|Yesterday I joined Erinn Kelley-Siel, assistant director for the Children, Adults and Families Division at a news conference to release the spring caseload forecast that predicts the need for human services in the coming budget cycle. Also there were Ways and Means co-chairs, Sen. Margaret Carter and Rep. Peter Buckley.
Sen. Margaret Carter speaks at news conference Thursday; with her are Erinn Kelley-Siel, Dr. Goldberg, Rep. Peter Buckley.
The forecast laid out in stark detail how economic factors affect the work we do. Our analysts calculated that the global recession will continue to drive even more Oregonians to seek state benefits in the coming years.
The most dramatic increases in the 2009-2011 biennium will continue to be services that are most sensitive to economic downturns, such as food stamps, Temporary Assistance for Needy Families and the Oregon Health Plan.
Here are the most significant increases:
- A 30.2 percent expected increase in the number of people needing food stamps up to a high of more than 671,000 Oregonians.
- The number of families who will qualify for temporary cash assistance is predicted to increase by 24 percent up to nearly 26,000 families.
- The number of Oregonians eligible for health care through the Oregon Health Plan is expected to increase 23 percent to a high of 565,500.
These are staggering numbers, especially when you consider that the demand for food stamps and cash assistance has already hit record levels. You can see the report here: www.oregon.gov/DHS/data/forecasts/2009/spring_09_01.pdf.
At the same time, I was encouraged by what Sen. Carter and Rep. Buckley said at the news conference as they pointed out that the DHS forecast highlights the difficult task before them - protecting basic services at a time when funding for the programs on which they depend is shrinking.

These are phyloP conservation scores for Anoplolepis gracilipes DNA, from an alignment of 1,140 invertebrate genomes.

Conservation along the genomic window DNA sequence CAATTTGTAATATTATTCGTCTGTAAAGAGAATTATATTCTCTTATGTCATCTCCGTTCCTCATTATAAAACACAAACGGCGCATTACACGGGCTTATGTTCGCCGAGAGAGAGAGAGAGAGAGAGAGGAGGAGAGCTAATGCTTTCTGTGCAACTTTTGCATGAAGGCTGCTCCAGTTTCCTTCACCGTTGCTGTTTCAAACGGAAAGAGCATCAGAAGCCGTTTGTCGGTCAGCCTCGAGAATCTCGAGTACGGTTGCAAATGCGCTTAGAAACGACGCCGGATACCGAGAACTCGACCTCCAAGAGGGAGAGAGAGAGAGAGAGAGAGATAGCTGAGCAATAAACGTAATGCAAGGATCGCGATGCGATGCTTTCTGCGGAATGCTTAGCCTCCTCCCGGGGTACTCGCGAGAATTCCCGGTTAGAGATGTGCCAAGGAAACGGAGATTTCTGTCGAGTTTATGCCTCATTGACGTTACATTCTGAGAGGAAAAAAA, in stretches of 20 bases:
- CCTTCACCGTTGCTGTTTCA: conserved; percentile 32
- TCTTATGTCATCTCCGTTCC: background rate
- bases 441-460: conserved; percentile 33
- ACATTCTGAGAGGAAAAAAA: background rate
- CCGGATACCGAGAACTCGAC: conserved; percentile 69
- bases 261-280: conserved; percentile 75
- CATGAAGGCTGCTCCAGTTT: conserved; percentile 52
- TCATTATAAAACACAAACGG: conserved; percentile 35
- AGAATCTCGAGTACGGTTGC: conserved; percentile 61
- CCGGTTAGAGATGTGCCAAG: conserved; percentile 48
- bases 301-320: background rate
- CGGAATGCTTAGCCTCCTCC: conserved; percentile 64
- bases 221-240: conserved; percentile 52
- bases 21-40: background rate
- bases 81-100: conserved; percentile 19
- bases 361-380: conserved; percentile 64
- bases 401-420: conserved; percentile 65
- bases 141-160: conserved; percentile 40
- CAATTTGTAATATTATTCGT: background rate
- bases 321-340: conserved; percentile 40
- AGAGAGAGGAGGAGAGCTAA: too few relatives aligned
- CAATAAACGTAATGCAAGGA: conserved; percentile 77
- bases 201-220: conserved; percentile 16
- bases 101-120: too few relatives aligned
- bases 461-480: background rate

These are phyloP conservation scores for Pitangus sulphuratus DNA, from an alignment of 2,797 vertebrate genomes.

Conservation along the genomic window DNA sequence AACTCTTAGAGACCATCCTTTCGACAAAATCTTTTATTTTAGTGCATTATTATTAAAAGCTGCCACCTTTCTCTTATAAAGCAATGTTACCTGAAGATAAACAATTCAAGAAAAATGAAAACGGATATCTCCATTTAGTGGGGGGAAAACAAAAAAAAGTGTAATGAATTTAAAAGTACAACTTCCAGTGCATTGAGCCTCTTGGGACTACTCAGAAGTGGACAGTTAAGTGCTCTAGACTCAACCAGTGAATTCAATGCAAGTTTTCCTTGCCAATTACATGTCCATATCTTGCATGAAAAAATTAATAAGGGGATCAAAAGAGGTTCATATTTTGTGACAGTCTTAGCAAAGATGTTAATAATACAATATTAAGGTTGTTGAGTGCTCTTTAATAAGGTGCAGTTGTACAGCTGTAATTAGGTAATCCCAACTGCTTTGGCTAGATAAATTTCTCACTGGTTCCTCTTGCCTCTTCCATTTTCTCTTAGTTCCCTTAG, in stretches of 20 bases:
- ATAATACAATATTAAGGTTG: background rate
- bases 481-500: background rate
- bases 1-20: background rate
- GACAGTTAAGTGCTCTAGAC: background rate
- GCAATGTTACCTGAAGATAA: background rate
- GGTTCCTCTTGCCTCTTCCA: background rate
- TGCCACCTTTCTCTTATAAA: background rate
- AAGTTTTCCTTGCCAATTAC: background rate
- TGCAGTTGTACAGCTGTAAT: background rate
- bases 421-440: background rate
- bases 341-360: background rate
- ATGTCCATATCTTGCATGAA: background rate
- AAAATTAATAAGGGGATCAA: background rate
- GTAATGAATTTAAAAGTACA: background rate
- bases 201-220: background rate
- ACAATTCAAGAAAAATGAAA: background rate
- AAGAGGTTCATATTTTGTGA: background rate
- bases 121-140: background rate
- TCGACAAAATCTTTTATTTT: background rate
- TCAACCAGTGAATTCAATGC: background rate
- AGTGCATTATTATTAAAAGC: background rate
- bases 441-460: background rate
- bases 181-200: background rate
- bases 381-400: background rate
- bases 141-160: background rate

"I've said it before and I'll say it again," said Sen. Carter. "We cannot balance the budget on the backs of Oregon's most vulnerable."
"Our challenge as we work our way through this budget is to find a balanced approach that helps Oregonians who need it most," said Rep. Buckley.
Erinn Kelley-Siel also talked to the media about the pressures caused by the increasing caseloads, the dedication of the field staff in meeting increased demand and the need for additional staff.
"Our staff are literally on the front lines of this economic downturn. They have been working very hard to ensure that Oregonians have the help they need and I want to take a moment to thank them for rising to the challenge," she said. "We know when families are desperate they cannot afford to wait."
I couldn't agree more and as Erinn points out, this economic crisis is about people, not statistics.
And as the forecast makes clear, more people than ever will need the basic health and economic supports that help protect families from hunger, homelessness or worse. We will work very closely with the Governor and the Legislature to ensure that we have the resources to get the job done.